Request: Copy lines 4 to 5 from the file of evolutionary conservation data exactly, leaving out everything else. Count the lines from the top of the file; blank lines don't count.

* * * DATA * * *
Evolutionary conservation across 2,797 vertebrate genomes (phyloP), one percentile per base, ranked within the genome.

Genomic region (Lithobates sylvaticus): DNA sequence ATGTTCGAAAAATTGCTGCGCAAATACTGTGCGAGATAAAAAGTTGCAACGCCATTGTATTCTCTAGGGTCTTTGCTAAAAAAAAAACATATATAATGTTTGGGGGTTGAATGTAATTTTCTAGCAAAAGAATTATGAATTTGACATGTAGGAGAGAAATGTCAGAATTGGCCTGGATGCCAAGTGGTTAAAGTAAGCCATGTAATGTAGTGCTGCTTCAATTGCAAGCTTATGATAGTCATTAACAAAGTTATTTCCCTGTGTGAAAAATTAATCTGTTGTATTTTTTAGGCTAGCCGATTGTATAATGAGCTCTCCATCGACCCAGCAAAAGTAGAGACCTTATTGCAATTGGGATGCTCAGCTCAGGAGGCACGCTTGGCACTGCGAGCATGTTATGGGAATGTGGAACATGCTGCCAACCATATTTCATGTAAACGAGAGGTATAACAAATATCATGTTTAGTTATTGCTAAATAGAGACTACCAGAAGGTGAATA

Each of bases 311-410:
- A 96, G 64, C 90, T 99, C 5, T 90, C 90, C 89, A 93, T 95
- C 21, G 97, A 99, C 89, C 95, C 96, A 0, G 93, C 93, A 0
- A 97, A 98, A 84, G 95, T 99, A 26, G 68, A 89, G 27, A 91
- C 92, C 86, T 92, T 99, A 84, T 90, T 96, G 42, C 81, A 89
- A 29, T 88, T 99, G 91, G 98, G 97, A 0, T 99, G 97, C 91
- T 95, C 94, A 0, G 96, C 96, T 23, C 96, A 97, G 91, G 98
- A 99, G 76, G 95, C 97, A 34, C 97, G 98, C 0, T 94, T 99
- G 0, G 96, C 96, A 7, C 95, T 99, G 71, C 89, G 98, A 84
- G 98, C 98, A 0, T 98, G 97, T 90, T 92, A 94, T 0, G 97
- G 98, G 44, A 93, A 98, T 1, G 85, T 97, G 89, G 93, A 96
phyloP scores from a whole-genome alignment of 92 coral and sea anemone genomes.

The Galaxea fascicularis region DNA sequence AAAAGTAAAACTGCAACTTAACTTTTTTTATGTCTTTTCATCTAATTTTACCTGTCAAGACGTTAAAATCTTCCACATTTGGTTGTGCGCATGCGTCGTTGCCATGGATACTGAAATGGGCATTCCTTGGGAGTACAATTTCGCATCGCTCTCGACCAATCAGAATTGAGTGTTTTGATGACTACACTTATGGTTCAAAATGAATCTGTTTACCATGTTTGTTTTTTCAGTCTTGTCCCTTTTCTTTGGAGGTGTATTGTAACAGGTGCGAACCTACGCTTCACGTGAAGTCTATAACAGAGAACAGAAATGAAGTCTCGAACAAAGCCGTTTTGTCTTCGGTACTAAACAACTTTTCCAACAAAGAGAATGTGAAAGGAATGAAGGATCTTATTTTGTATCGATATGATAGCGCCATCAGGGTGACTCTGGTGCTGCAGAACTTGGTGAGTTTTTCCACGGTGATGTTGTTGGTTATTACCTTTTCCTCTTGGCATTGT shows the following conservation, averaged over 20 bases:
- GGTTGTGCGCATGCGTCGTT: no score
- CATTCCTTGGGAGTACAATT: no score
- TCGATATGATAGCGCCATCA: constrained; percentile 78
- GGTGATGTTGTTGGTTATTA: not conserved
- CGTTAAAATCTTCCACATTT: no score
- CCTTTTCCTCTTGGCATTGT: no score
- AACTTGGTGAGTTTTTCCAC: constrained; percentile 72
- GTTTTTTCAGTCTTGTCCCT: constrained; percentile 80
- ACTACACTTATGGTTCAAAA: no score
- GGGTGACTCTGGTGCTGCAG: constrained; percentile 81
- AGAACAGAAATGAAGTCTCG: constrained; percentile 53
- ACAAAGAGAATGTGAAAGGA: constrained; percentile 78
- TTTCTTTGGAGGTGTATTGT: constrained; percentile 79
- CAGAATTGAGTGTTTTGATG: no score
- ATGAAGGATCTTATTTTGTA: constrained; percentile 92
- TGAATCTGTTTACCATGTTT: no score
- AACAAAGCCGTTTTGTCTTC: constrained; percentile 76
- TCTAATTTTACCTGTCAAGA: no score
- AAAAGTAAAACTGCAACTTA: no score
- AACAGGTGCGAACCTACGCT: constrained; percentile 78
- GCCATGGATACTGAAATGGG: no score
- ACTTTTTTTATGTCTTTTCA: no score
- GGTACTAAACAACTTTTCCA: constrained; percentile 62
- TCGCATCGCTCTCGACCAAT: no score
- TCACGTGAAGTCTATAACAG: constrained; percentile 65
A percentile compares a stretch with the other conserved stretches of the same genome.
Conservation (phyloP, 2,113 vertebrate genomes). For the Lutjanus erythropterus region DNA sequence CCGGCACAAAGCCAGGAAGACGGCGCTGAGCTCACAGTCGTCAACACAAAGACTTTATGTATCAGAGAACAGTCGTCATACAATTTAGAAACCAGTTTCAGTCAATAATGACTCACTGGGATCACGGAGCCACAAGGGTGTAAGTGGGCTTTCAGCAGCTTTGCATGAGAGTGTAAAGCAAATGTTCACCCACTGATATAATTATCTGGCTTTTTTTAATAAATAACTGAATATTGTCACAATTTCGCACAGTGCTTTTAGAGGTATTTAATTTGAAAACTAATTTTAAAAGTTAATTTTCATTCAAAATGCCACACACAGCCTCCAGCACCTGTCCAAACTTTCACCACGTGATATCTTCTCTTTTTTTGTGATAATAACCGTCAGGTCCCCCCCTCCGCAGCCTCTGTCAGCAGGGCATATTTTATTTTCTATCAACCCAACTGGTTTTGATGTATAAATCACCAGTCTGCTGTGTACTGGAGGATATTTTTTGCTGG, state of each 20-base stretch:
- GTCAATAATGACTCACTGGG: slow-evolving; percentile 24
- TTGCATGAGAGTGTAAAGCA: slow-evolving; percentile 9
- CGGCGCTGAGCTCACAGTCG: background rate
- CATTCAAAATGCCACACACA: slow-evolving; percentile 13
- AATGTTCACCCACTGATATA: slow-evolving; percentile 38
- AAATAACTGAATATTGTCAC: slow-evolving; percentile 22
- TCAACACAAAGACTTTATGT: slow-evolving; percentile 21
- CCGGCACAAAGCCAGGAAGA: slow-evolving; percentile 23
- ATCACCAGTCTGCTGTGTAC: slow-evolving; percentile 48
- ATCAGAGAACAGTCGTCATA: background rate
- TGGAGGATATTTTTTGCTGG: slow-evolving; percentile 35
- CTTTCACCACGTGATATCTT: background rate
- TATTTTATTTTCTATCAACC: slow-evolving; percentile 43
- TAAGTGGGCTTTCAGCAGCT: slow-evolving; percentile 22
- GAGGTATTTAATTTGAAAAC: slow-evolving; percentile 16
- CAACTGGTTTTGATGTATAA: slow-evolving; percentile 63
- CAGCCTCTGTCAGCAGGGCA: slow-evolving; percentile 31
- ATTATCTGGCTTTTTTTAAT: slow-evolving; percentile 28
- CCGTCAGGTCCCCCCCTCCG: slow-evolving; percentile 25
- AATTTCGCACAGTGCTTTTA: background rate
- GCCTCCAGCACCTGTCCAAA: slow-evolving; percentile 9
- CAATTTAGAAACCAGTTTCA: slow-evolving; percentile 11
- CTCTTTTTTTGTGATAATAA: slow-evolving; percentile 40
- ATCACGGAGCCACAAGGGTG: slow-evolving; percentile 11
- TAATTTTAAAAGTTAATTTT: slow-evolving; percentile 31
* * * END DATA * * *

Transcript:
- A 96, G 64, C 90, T 99, C 5, T 90, C 90, C 89, A 93, T 95
- C 21, G 97, A 99, C 89, C 95, C 96, A 0, G 93, C 93, A 0